For Sale By:owner
Model: Power Wagon
Options: 4-Wheel Drive
Drive Type: 4x4
Number of Doors: 2
Number of Cylinders: 6
Kings Beach, California, United States
It's frightening to think of how quickly the mice would have overtaken us if we hadn't stayed one step ahead of them with better mousetraps. We'll never have to worry about that in our relentlessly re-engineered world, though. Case in point: Chrysler has been granted a patent by the US Patent and Trademark Office for an improved design of the already wondrous Stow 'n' Go seating found in the automaker's Town and Country and Dodge Grand Caravan minivans.
Introduced in 2005, the Stow 'n' Go was improved in 2008, and based on the drawings of this third-generation improvement, the new design appears to allow stowage of the second row of seats without having to move the front-row seats forward as much. It look like it also involves fewer operations and moving parts, with a portion of the seatback being incorporated into the flat floor when the seats are stowed, as opposed to having a completely separate cover.
It's possible that the innovation may appear on the next-generation minivans expected in 2015, but Chrysler isn't commenting on the patent.
The National Highway Traffic Safety Administration is investigating Fiat Chrysler Automobiles and its Ram brand following a number of reports regarding the 2005 Dodge Ram 1500 pickup. According to 15 consumer complaints, the trucks' rear differential locked up while in other cases, the driveshaft separated at its connection to the diff.
Nearly half of the reports claim the truck was traveling at or above 50 miles per hour, while two consumers reported that the diff lockup/driveshaft separation sent their pickups into a spin. Most troubling, though, is that consumers reported little to no sound indicating there was a problem with their truck.
We reached out to Ram for additional information, such as how many vehicles may be affected or what equipment might be fitted that could cause the issue. Unfortunately, the company wasn't willing to elaborate on specifics.
The fact that the Dart's launch has been a pretty dismal affair isn't what we'd call secret. Judging by its mounting inventories and poor critical reception, Dodge's successor to its unloved Caliber has struggled since it hit the market. And while both of those are difficult problems to address, at least their cause is well known - the powertrain.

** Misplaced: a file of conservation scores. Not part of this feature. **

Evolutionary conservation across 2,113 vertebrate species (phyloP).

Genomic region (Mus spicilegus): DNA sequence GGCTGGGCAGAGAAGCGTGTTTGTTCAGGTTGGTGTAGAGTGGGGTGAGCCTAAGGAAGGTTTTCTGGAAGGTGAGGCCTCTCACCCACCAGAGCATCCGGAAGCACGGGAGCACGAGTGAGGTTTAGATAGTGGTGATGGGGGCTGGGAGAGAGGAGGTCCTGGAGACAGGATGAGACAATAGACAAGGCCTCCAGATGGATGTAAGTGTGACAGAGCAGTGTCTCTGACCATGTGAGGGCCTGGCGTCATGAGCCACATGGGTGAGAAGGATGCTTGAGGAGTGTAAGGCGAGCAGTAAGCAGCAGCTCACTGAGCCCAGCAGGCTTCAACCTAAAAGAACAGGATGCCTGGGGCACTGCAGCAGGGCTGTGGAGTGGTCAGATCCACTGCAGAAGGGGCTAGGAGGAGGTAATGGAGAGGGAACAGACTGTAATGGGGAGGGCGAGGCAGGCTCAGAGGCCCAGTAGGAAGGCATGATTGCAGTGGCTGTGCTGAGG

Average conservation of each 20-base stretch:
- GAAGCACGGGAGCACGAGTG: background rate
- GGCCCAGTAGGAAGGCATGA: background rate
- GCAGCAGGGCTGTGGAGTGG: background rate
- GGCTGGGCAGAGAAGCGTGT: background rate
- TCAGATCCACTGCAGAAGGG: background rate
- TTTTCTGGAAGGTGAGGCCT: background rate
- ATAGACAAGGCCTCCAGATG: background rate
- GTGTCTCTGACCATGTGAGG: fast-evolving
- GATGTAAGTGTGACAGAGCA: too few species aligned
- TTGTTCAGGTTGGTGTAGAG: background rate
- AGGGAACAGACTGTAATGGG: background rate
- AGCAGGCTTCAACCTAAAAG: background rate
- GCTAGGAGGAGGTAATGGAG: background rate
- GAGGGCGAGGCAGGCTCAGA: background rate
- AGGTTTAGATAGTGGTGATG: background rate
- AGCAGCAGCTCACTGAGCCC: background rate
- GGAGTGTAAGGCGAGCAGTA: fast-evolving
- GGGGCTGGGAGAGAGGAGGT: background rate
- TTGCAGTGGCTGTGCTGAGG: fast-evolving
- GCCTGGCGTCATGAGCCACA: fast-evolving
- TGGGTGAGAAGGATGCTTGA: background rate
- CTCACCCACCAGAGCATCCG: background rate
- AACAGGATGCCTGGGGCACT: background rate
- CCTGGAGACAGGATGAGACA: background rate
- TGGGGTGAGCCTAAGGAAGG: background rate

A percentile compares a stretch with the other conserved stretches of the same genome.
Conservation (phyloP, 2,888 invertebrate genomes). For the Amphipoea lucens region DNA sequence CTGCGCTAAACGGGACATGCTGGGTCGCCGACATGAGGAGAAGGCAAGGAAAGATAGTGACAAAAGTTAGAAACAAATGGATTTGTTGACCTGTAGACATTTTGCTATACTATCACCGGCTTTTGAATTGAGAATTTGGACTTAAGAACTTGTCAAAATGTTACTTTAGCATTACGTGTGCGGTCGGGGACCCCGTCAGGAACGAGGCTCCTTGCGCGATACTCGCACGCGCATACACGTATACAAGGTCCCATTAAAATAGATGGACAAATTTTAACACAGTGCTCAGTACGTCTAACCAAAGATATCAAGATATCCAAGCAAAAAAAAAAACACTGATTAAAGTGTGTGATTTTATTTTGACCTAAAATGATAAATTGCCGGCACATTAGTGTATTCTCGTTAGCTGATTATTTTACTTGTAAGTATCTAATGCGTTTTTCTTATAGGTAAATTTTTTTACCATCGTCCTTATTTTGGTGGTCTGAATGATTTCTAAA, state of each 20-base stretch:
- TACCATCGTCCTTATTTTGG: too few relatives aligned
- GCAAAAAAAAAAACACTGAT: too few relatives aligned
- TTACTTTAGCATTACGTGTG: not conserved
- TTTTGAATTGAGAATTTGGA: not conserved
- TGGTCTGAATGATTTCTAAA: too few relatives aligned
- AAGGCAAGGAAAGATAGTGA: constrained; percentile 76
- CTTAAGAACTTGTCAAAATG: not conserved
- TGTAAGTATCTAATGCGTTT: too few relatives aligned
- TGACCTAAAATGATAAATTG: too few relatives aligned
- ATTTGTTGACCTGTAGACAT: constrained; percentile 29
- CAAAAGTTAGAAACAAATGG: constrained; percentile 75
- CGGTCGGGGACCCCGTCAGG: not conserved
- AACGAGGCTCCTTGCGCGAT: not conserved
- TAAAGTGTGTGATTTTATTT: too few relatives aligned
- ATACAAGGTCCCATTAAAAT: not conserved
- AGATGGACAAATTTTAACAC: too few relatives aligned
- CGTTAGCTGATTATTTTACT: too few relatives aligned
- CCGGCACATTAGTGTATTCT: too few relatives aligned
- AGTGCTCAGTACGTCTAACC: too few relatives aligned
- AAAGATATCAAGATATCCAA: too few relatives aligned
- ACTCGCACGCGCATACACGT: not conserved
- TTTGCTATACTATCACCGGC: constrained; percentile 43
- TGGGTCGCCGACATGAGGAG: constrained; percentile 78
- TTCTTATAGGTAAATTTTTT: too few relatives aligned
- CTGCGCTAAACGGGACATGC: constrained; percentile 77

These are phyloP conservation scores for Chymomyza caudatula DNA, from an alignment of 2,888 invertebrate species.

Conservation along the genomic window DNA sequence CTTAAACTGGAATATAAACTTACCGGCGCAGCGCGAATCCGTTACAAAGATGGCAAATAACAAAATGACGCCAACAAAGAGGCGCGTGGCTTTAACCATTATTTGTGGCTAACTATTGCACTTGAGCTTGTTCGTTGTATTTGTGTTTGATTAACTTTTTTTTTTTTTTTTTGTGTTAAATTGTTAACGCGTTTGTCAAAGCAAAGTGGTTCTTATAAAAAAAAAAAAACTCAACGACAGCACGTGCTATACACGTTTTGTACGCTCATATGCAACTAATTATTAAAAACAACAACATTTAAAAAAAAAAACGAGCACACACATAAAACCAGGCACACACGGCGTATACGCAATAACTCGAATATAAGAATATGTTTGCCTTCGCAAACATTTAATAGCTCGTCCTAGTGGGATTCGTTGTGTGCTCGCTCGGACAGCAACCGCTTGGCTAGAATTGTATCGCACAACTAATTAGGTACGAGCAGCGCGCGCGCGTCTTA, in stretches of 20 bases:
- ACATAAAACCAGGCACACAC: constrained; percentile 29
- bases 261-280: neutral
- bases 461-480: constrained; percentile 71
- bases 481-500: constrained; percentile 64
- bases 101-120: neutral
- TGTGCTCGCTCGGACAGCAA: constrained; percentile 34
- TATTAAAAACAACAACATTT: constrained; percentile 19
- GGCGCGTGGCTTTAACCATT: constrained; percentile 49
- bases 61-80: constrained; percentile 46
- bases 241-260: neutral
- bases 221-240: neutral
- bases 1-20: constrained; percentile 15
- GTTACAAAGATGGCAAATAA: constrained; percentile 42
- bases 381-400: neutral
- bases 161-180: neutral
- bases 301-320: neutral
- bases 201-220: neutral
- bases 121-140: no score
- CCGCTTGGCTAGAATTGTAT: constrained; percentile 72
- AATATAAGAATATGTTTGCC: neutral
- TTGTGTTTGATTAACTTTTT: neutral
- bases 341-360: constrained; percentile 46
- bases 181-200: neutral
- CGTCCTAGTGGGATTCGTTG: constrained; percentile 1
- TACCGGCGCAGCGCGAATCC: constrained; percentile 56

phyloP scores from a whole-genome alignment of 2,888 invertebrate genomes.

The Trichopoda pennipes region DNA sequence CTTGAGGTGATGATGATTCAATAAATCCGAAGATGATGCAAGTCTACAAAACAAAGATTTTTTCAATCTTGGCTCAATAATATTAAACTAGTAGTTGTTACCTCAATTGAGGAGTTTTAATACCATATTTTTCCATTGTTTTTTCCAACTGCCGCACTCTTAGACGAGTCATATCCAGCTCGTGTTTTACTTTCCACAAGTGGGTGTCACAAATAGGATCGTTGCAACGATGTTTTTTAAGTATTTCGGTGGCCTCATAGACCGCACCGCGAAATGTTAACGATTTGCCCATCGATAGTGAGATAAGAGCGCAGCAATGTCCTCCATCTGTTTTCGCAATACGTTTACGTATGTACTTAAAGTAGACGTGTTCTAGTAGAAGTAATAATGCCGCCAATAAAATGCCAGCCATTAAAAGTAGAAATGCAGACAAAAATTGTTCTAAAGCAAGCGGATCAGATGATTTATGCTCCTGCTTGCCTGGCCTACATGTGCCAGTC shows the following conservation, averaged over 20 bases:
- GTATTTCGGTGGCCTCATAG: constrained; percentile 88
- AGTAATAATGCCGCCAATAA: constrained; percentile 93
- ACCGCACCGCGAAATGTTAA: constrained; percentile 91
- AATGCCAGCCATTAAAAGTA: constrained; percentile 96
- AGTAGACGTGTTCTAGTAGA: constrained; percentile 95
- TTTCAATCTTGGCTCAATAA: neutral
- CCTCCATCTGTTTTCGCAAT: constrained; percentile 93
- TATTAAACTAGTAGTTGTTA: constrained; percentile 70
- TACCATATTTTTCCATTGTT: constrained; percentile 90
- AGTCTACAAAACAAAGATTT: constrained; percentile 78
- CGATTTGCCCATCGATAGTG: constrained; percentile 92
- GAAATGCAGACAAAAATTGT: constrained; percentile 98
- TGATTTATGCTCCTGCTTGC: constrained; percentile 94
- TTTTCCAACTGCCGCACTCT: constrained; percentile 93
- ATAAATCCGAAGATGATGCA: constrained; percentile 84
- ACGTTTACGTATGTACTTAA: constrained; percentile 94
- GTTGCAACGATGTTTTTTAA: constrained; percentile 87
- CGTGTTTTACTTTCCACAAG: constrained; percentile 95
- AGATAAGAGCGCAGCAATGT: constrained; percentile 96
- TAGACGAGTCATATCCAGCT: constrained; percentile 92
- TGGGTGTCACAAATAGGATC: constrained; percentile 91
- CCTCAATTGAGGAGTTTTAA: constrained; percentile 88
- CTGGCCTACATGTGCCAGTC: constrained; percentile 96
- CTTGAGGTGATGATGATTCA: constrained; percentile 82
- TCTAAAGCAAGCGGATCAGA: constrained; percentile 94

Even Fiat-Chrysler CEO Sergio Marchionne has acknowledged that the powertrain options in the Dart are substandard, admitting at January's Detroit Auto Show that the powertrains are "less than ideal." Leading with the 1.4-liter turbocharged four-cylinder found in the Fiat 500 Abarth left a bad taste in the mouths of consumers thanks to the laggy engine and dead throttle response (to say nothing of the manual and dual-clutch gearboxes that needed more refinement). The addition of the 184-horsepower 2.4-liter Tigershark in the Dart GT has helped matters some, but apparently Auburn Hills doesn't think it's quite enough.
If rumors are to be believed - get that salt ready - a possible solution may be in the works. A report from Allpar is claiming that Dodge is considering fitting a Pentastar V6 into the Dart's engine bay. As the Mopar-obsessed website points out, the critically acclaimed Pentastar is available in three different sizes - 3.0 liters, 3.2 liters and the original 3.6 liters. We don't get the 3.0 here in the US, but the 3.2 can be found in the new Jeep Cherokee and the 3.6 has been seemingly fitted to every model Chrysler can shoehorn it into.